Bluegrass State of Mind: Part 3
Part 3: Urban Bourbon and Off-the-Beaten-Path Beer
For the more serious drinking part of the Kentucky drinking trip, I was eager to explore the Urban Bourbon Trail, a loose confederation of watering holes promoted by the Louisville Convention & Visitors Bureau. The bureau set it up in 2008 just as this whole renaissance thing looked like it was really happening. When it was first launching, LCVB marketing and communications coordinator Jessica Dillree told me, her office had to actively seek out pubs to get on the list and into the stamp-ready Urban Bourbon Trail passport. Now, the LCVB is practically turning them away on account of the stipulation that a bar must be open for at least a year before it’s eligible for consideration. As of this writing, there are 27 stops on the trail. Some of those can be quite touristy, so it’s best to steer clear of those.
The Silver Dollar occupies the space of a restored late-19th-century firehouse (There’s even still a pole!) in the city’s Clifton neighborhood. If Louisville has a Williamsburg (of the hipster Brooklyn, not colonial Virginia variety), Clifton is it. That is not a bad thing. Look, no one loves to skewer the hipsters more than I, but you have to admit, they like to hang out in cool places. Not to mention, it’s more fun to make snarky remarks about them when they’re in such close proximity. Add to that the fact that the Silver Dollar provides the perfect introduction to the Louisville drinking scene and you’re in for a hell of an evening.
The Brooklyn comparisons pretty much end there, as nothing as massive as the Silver Dollar would even fit in the borough. It also features an impressively large backyard seating area with a welcoming garden vibe. So if the weather’s nice…
And I haven’t even mentioned the whiskey selection yet. The menu boasts more than 100 Kentucky bourbons and ryes and nothing from outside the commonwealth (as far as whiskey’s concerned). I’m looking at you, Tennessee.
Its list includes some whiskeys that can’t be found anywhere else in the world. It’s also one of the few spots that has its own proprietary barrel program. Luckily, tasting pours are available for just about everything. And you’ve got to love a place whose URL is whiskeybythedrink.com.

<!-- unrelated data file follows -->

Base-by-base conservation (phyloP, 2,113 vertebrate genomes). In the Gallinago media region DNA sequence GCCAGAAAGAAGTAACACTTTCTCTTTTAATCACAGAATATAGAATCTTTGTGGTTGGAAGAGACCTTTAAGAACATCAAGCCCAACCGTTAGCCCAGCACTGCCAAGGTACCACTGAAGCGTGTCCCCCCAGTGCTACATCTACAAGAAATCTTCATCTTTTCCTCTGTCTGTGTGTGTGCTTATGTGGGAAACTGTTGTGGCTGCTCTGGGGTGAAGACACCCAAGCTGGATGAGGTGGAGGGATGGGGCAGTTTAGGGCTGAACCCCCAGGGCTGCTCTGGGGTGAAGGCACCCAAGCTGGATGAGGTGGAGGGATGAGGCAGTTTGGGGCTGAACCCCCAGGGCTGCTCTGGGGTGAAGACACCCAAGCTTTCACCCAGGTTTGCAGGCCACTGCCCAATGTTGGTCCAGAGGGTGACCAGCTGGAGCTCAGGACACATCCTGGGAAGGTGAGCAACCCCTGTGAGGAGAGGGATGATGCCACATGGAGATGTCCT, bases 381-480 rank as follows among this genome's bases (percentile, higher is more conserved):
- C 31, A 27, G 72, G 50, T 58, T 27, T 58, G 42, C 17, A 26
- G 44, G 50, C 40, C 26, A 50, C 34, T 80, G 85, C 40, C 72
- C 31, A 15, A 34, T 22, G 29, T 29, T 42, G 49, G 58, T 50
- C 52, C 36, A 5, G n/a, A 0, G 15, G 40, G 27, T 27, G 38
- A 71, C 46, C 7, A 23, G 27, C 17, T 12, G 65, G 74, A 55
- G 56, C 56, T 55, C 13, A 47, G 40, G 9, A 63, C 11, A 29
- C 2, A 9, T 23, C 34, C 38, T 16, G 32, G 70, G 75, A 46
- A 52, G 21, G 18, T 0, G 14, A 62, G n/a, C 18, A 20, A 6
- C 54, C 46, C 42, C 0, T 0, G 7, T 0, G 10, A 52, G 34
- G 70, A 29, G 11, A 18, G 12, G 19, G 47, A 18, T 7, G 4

The Silver Dollar makes a damned good mint julep. Don’t judge. I was in Kentucky and had to see what they were supposed to taste like, versus the knockoffs I’ve had for most of my adult drinking life. And it was on the cocktail menu. Most of the better bars in my neck of the woods don’t even put it in the right cup.
I decided to keep it neat after that, but I veered off the bourbon path a bit into the rye domain—Angel’s Envy rye to be precise. Its grain bill sports a hefty 95 percent rye and it sits for 18 months in Franco Caribbean rum casks. It’s that aging that gives it a distinct dessert-y nose, which balances the usually spicy rye profile.
Sadly, happy hour cannot last forever and it is time to move on. The next stop? Harvest restaurant and bar for more fine drink and some honest-to-goodness Southern farm-to-table fare. I had a glass of Old Pogue Master’s Select bourbon, paired with the “bbq board,” consisting of smoked hunter sausage, smoked baby back ribs, a crispy chicken thigh, sauce and vinegar dip. It’s served with a side of pickled jalapeño grits, potato salad and a spicy slaw. Yes, it’s as good as it sounds. No, actually, it’s better. And the best part about it is, this being farm-to-table and all, everything is raised within a 100-mile radius of Louisville. I’m not one to take pictures of my food,
but I just had to text my wife with an image of the glorious carnivorous array that was spread out before me. Oh, and dessert? Mint julep ICE CREAM!